Consensus Range: 56.6 to 59.4 


 

Easing in orders helped pull down the Chicago PMI to 57.6 in April in what, especially for this sample, was probably a blessing given deepening signs of capacity stress that included a 7-1/2 year high for input costs. Scarcity of steel, following tariffs, was a tangible factor for this sample in April. For May's result, forecasters see the index rising slightly to 58.1.


 

Pending Home Sales Index for April

Consensus Forecast, Month-to-Month Change: 0.7%

Consensus Range: 0.3% to 1.0%


 

Pending home sales are expected to increase 0.7 percent in April after rising 0.4 percent rise in March. More homes have been coming into the market which has been a plus for resales where trends, however, remain flat.


 

Friday


 

Nonfarm Payrolls for May

Consensus Forecast: 185,000

Consensus Range: 155,000 to 215,000


 

Unemployment Rate

Consensus Forecast: 3.9%

Consensus Range: 3.9% to 4.0%


 

Private Payrolls 

Consensus Forecast: 185,000

Consensus Range: 150,000 to 205,000


 

Manufacturing Payrolls 

Consensus Forecast: 18,000

Consensus Range: 8,000 to 25,000


 

Participation Rate

Consensus Forecast: 62.8%

Consensus Range: 62.8% to 62.9%


 

Average Hourly Earnings

Consensus Forecast, Month-to-Month Change: 0.2%

Consensus Range: 0.2% to 0.3%


 

Average Hourly Earnings

Consensus Forecast, Year-on-Year Change: 2.7%

Consensus Range: 2.6% to 2.8%


 

Average Workweek

Consensus Forecast: 34.5 hours

Consensus Range: 34.5 to 34.5 hours


 

Following a solid April, nonfarm payrolls are expected to extend their strength to May where Econoday's consensus is calling for a 185,000 rise. The unemployment rate, down 2 tenths to 3.9 percent, was the highlight of the April report with May's rate seen holding at 3.9 percent. A surprise in the April report was a lack of wage pressures and only marginally higher readings are expected for May, at 0.2 percent for monthly growth in average hourly earnings and a 1 tenth climb in the year-on-year rate to 2.7 percent. Private payrolls are also expected to rise 185,000 with manufacturing payrolls seen increasing 18,000. The workweek is seen unchanged at 34.5 hours and the labor participation rate slipping 1 tenth in the month to 62.8 percent.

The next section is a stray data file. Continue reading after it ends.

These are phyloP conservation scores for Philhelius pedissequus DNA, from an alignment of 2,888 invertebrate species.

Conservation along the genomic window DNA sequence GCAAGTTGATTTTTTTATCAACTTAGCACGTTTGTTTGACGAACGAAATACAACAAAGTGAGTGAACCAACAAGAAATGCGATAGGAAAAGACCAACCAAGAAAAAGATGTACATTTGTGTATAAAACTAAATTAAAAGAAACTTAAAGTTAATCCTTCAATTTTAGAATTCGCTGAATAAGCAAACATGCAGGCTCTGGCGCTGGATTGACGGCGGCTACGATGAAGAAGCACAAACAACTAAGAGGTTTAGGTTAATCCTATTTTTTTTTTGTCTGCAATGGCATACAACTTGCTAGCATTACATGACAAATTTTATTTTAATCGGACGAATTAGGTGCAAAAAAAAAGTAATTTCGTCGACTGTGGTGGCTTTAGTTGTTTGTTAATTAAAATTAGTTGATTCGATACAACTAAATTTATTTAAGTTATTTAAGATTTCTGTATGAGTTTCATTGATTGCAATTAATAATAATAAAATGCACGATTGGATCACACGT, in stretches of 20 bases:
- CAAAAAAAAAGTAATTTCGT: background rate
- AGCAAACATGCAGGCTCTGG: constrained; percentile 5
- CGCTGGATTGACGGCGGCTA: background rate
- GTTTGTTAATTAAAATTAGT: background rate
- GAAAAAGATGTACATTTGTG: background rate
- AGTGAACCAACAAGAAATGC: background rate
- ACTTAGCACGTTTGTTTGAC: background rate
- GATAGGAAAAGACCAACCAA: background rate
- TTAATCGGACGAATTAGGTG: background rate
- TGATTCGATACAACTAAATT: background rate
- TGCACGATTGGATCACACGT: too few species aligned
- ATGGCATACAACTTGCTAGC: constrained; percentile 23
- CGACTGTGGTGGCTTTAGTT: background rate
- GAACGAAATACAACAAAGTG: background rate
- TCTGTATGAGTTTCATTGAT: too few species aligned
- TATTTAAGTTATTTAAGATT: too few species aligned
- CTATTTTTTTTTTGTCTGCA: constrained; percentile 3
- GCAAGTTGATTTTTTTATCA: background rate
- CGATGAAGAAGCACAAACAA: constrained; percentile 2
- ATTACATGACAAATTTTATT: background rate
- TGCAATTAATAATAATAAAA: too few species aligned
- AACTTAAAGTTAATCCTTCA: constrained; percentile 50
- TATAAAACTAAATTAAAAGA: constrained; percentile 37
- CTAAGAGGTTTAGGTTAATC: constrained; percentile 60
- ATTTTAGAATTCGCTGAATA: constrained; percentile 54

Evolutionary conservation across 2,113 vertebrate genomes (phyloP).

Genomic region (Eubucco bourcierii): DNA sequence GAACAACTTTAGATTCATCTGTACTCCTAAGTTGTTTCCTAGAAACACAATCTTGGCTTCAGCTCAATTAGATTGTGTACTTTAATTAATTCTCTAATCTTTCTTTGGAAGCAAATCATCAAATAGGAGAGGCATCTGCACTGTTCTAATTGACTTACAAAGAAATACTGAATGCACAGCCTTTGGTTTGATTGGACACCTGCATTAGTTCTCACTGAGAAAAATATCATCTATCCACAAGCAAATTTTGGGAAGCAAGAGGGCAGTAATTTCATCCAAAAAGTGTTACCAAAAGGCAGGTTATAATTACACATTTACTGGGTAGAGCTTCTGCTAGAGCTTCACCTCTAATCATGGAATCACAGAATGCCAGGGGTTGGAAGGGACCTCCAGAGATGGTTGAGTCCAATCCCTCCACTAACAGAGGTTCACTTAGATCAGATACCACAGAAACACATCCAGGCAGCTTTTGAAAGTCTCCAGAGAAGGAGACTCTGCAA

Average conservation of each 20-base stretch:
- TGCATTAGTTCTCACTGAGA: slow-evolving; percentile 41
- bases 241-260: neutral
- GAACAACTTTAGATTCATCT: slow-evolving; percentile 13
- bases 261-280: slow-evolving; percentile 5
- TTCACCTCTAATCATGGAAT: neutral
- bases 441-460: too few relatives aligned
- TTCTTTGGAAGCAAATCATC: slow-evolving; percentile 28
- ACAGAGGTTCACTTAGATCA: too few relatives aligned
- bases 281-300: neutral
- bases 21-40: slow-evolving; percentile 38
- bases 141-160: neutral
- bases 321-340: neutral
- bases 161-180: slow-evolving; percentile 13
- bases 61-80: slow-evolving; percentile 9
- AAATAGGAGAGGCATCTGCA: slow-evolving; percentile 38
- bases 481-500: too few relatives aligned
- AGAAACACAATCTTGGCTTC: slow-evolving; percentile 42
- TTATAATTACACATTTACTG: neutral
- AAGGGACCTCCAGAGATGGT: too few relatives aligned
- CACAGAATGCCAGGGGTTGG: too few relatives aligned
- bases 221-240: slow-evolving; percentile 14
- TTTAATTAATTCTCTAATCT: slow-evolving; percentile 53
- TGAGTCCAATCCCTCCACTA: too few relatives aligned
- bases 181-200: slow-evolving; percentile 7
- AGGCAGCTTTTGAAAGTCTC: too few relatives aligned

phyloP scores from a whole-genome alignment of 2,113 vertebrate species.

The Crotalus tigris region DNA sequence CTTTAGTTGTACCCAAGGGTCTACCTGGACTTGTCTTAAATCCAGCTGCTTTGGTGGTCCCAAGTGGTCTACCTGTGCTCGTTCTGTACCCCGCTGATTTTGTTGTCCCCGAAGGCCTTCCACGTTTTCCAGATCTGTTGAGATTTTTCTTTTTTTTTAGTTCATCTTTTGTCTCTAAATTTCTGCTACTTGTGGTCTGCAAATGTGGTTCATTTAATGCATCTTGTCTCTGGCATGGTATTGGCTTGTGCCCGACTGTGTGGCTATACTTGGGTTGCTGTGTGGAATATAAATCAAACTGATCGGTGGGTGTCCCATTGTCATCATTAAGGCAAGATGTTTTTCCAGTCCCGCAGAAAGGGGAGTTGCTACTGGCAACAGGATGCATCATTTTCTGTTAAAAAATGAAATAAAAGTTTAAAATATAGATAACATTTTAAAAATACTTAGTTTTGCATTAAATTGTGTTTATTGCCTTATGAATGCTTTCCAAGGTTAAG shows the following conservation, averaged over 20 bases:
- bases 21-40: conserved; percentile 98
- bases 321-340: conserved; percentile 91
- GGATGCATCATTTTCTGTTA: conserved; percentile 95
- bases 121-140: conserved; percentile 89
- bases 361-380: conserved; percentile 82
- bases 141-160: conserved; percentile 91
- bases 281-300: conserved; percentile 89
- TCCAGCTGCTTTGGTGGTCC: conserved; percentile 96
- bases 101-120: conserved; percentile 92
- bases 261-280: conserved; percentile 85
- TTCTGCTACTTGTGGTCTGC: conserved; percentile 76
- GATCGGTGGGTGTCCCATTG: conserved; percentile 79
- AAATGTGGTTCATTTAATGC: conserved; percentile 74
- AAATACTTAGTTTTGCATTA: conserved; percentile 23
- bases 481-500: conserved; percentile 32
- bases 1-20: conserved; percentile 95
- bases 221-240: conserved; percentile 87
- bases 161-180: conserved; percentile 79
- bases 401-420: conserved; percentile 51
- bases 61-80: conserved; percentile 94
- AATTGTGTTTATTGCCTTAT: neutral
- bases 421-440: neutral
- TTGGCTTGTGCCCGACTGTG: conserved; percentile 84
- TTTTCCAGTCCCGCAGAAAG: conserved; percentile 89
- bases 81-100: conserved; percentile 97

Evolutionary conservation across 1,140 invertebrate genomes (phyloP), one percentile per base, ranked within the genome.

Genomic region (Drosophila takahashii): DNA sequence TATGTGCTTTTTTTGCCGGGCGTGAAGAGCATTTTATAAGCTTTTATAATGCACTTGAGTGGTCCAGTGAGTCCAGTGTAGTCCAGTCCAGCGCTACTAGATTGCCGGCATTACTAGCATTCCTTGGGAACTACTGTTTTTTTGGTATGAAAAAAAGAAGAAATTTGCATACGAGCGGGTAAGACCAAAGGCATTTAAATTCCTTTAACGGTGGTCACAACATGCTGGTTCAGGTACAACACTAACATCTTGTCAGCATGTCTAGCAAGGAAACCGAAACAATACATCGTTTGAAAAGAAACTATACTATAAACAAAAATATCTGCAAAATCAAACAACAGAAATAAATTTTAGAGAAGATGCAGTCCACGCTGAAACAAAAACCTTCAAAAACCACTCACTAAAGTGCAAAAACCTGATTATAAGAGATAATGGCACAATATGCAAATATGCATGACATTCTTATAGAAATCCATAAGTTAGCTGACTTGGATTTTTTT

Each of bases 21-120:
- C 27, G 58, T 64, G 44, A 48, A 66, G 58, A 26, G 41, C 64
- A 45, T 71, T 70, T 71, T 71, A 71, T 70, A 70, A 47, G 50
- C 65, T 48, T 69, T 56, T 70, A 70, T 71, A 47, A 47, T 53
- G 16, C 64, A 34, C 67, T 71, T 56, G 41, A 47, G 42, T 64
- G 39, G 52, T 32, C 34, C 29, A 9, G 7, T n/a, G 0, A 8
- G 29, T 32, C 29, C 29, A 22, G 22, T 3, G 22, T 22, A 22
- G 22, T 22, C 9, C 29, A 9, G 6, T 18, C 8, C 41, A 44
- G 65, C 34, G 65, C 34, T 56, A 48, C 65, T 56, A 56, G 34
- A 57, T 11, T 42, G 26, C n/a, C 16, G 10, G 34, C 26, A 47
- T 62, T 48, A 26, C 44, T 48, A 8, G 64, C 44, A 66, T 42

PMI Manufacturing for May, Final

Consensus Forecast: 56.6

Consensus Range: 56.6 to 57.0


 

The PMI manufacturing index is expected to come in at a final of 56.6 in May, unchanged from the mid-month flash. Orders have been running at multi-year highs and, in a sign of capacity stress, delivery times have been lengthening sharply.


 

ISM Manufacturing Index for May

Consensus Forecast: 58.4

Consensus Range: 57.5 to 60.0


 

Forecasters see new acceleration for the ISM manufacturing index, to 58.4 vs 57.3 in an April report that however did show another month of strong growth for new orders. Input costs and delivery delays are at rare highs consistent with capacity stress for this sample.


 

Construction Spending for April

Consensus Forecast, Month-to-Month Change: 0.8% 

Consensus Range: 0.5% to 2.0%


 

Construction spending is often a very volatile report, swinging lower in March and expected to swing back higher in April, at a consensus 0.8 percent gain. Spending on single-family homes fell back in March with non-residential spending holding steady.


 

Total Unit Vehicle Sales for May

Consensus Forecast, Annualized Rate: 17.1 million

Consensus Range: 16.6 to 17.3 million


 

Domestic-made Unit Vehicle Sales

Consensus Forecast, Annualized Rate: 12.8 million

Consensus Range: 12.7 to 13.1 million


 

A 17.1 million annualized rate is the consensus for unit vehicle sales in May, a respectable outcome that would compare with 17.2 million in April and hint at a constructive month for retail sales and consumer spending in general.